The effectiveness of infrared imaging sensors for target detection and identification can be greatly enhanced by adding spectral analysis capability. Unfortunately, this usually comes with the penalties of increased size, weight, and significantly increased computational requirements, which limit the rate at which information can be made available to the user. By integrating MEMS, photonics and electronics technologies, a new type of staring spectral imager can be realized. An Adaptive Focal Plane Array (AFPA) device is being developed under DARPA sponsorship that consists of an array of MEMS tunable Fabry-Perot filters, hybridized with a dual band IR focal plane array. The MEMS filters will provide narrowband tuning in the LWIR (8.0-10.7 mm) and simultaneous broadband imaging in the MWIR (3-5 mm). Individual filter elements will be on the size scale of a small number of detector pixels. Each filter will be independently electrically addressable, enabling tailored spectral analysis of different regions in the scene. Rather than collecting the complete hyperspectral cube, work is focusing on methods that will enable selection of spatially optimized spectral band sets for a variety of targets and materials that are selected "on-the-fly" to maximize the contrast between the local background and the target or material to be identified.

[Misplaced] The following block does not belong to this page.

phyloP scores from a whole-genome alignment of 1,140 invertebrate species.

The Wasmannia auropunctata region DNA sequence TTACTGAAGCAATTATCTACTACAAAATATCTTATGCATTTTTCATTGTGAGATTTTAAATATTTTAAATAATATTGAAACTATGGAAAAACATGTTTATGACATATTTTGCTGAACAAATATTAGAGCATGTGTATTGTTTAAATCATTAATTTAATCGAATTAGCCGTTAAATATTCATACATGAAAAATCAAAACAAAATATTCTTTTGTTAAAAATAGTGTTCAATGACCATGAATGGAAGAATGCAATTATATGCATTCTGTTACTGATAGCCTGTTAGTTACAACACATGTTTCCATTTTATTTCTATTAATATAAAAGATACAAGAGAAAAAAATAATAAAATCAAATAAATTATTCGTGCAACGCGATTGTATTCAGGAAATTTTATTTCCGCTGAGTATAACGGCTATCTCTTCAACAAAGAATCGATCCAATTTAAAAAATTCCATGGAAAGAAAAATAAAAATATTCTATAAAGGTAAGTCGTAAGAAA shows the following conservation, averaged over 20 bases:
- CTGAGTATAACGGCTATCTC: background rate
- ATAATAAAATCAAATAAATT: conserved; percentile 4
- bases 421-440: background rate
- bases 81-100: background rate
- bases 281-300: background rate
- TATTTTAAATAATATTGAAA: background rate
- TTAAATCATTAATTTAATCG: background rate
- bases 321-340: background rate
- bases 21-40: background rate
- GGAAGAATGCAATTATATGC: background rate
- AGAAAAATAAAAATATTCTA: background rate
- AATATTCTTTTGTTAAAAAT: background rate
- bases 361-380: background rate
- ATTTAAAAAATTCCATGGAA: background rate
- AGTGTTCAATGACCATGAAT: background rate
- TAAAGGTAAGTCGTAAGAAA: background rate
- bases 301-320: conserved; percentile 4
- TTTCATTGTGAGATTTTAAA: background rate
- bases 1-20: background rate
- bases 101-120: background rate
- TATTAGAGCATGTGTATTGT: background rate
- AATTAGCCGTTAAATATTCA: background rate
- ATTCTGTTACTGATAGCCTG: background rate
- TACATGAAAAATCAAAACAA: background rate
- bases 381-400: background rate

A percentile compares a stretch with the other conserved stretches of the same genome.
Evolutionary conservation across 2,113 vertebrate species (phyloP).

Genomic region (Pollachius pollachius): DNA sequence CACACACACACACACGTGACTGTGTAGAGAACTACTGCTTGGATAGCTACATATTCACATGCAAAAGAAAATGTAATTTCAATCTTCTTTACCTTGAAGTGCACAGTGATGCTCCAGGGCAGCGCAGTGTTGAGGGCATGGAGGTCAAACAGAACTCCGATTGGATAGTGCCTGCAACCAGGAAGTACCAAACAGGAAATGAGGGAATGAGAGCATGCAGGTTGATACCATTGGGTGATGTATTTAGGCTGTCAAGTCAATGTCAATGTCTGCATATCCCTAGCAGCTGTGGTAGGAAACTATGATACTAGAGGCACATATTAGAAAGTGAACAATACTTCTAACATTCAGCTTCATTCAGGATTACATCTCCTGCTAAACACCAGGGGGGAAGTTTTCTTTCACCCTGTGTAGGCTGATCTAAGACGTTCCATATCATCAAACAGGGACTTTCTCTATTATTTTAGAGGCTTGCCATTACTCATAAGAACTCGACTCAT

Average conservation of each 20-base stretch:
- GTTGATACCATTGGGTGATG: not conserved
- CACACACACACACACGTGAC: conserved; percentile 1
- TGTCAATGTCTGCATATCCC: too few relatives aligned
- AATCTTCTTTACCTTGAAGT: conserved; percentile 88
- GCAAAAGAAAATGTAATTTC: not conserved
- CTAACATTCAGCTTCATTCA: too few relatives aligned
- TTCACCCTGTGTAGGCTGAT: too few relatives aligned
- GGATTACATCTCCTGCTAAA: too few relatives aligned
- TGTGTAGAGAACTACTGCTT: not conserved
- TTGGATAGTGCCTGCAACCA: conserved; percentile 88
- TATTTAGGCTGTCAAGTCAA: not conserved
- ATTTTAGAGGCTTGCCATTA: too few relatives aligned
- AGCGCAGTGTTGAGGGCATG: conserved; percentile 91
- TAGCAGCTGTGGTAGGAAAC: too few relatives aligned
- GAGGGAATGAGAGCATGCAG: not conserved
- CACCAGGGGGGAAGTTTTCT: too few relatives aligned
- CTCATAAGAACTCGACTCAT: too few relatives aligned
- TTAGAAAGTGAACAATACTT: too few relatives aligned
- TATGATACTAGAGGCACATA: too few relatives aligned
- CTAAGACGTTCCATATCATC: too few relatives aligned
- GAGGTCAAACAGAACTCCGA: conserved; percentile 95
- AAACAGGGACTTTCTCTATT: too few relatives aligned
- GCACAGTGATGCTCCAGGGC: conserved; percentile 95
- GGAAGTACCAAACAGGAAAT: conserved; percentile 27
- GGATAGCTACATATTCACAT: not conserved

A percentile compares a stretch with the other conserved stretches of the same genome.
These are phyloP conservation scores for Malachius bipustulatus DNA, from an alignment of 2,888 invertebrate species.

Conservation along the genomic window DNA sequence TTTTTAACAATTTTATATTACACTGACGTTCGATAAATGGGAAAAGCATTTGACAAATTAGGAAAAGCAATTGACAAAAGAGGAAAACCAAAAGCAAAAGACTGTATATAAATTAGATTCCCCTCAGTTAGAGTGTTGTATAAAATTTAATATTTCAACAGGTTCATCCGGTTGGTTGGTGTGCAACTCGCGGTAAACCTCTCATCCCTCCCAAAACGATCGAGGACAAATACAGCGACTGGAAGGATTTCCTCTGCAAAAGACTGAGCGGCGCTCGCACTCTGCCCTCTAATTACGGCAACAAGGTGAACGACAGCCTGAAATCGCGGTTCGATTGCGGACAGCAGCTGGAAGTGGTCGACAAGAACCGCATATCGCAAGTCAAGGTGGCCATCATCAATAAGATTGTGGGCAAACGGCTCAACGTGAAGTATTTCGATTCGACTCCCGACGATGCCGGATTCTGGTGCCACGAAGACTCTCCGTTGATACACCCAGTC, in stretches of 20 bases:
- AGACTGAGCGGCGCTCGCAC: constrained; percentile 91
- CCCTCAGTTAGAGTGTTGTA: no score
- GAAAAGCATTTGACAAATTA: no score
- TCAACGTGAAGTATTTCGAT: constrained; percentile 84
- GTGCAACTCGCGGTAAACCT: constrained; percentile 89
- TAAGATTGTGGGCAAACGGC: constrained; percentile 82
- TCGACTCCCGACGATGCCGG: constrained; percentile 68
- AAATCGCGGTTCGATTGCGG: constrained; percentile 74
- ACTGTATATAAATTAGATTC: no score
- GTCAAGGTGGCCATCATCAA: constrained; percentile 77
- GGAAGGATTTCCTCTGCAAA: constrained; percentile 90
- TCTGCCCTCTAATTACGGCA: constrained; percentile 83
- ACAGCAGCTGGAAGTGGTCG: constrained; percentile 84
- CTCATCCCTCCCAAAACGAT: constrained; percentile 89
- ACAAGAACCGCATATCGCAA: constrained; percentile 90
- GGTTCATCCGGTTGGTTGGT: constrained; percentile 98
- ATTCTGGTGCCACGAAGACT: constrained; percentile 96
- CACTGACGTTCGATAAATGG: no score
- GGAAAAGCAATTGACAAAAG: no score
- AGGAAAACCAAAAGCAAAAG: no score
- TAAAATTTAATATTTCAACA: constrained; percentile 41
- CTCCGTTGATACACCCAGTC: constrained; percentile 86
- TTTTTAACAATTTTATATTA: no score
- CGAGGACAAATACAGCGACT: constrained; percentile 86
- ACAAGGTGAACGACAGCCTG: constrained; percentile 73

This paper discusses the structure and status of the AFPA device and highlights some unique challenges inherent in the integration of MEMS, photonics and electronics technologies.